With Responses From
Oct 1, 1999
3 Min read time
Sabel, Fung, and Karkkainen have a clear fix on the six-year-old debate about what others are calling "civic environmentalism" or "second generation environmental policy." They describe this new form of governance accurately:
1. It engages diverse citizens, community leaders, polluters, and regulators in custom-designing environmental solutions for individual places and industries.
2. Regulators allow flexibility to businesses to redesign products, services, and production processes to minimize environmental impacts while still making a profit.
3. Regulators allow flexibility when the environmental results can be better.They–and the public–demand accountability, which requires vastly improved information about environmental conditions.
4. New technologies for monitoring environmental conditions will help provide such information, but scientists must work as peers with citizens to collect data and interpret what it means.
This is the happy half of the story. The other half is that these new ways cannot replace strictly enforced national standards. We need both the "good cop" of government willing to empower and support local problem-solving efforts, and the "bad cop" of government standing ready to enforce national standards, if necessary. Often the good cop is not persuasive if there is no bad cop waiting in the next room. The challenge is how to operate a tough regulatory regime alongside flexible civic deliberation.
Sabel, Fung, and Karkkainen might address more clearly three limits on civic environmentalism.
Borders: Many forms of air and water pollution cross borders. It is often difficult to get all interested parties around the negotiating table. Federal officials end up representing out-of-town and national interests. Recently thirty states negotiated a remarkable agreement about interstate movement of ozone. But in the end, they asked EPA to incorporate the agreement into national regulations, and then some parties to the agreement promptly litigated the continuing points of disagreement.
Time: Collaborative problem-solving is a demanding, often exhausting process. In most communities, citizens, local leaders, and businesses will keep talking only when there is a crisis and when there is a good chance of a mutually rewarding breakthrough. Often it is easier just to follow the prescriptive regulation because you can easily buy technology off the shelf to comply with the law. A multi-year study by the Natural Resources Defense Council and Dow Chemical recently uncovered dozens of ways to prevent pollution while also cutting costs. The returns on investment were excellent. But the dollars saved were so small that the company would not have bothered if NRDC had not helped out.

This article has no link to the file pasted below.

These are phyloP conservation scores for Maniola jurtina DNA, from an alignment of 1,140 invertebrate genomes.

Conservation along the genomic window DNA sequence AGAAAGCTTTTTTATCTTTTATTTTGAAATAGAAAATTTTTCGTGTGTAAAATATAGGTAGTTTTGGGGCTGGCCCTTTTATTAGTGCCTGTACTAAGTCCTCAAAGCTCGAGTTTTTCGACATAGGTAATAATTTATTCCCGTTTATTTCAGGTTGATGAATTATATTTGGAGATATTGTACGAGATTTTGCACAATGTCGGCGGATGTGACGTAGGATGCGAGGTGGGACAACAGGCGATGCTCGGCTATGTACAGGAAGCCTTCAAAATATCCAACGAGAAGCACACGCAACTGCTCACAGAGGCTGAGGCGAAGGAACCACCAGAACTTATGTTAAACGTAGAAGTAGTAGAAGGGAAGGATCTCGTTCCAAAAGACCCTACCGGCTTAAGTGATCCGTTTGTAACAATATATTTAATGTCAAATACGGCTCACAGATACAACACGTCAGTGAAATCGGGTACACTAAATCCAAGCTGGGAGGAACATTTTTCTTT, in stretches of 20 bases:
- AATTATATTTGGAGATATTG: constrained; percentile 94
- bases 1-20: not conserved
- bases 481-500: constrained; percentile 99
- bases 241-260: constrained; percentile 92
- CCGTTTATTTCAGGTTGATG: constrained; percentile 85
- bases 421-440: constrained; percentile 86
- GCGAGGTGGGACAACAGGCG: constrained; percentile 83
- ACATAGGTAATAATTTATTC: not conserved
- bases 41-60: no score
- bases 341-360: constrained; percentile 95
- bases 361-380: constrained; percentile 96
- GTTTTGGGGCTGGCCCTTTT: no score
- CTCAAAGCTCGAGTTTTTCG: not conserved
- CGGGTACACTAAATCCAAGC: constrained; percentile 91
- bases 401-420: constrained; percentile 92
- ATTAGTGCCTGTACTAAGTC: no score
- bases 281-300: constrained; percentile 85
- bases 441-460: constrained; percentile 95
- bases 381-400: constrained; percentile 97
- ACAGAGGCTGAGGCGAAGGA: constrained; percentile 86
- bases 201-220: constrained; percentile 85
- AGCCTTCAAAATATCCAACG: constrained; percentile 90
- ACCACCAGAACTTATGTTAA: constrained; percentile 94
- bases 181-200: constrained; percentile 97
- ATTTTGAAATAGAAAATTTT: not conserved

Money: Environmental issues have a consensual element: we all like clean air and water. But sometimes environmental politics are about real differences. Often businesses save millions by emitting a bit more pollution. So consensual problem-solving works best when there is money to pay off the losers–for example, tax breaks for environmental equipment or purchases of conservation easements to protect species, watersheds, or open space. To make backyard or civic environmentalism work, the federal government must not only offer regulatory flexibility but also put up cash. The Chesapeake Bay program, for example, is sustained partly by a powerful Maryland senator who sits on the EPA appropriations subcommittee.
The trend toward civic environmentalism is unstoppable. Citizens do demand answers that fit local conditions. New monitoring technologies help supply the information needed to measure performance and ensure accountability. Twenty moderate Republican and Democrat members of Congress recently offered "Second Generation" legislative proposals, paralleling proposals in a 1997 report by the National Academy of Public Administration, which called the old EPA system "broken." Congress may be ready to invest billions of federal budget surpluses in protecting lands and water.
But there is a long way to go. Innovations like those which Sabel, Fung, and Karkkainen celebrate are still "marginal," the Academy reported. Statutes offer little encouragement to customized local problem-solving. Engineers and lawyers skilled in drafting and defending detailed prescriptive regulations still dominate agencies. Indeed, since 1999 progress towards flexibility and has been slow–perhaps slowing.
The challenge to environmental agencies and to advocates of second generation environmental governance is to explain how to fit the good cop and the bad cop into the same system. For example, flexibility includes devolution to states, but states collect most data and they need different kinds of data than federal regulators need to ensure states do not abuse flexibility. So EPA must simultaneously command and devolve.
It is liberating to uncover a new way of addressing public concerns. The enthusiastic claims of Sabel, Fung, and Karkkainen have merit. Whatever its name, new forms of environmental governance will reinvigorate our republic and protect the environment more efficiently. But we must draw on multiple traditions. We can progress in a Jacksonian direction–though perhaps Toqueville is a better guide. But we need Madisonian pluralism too.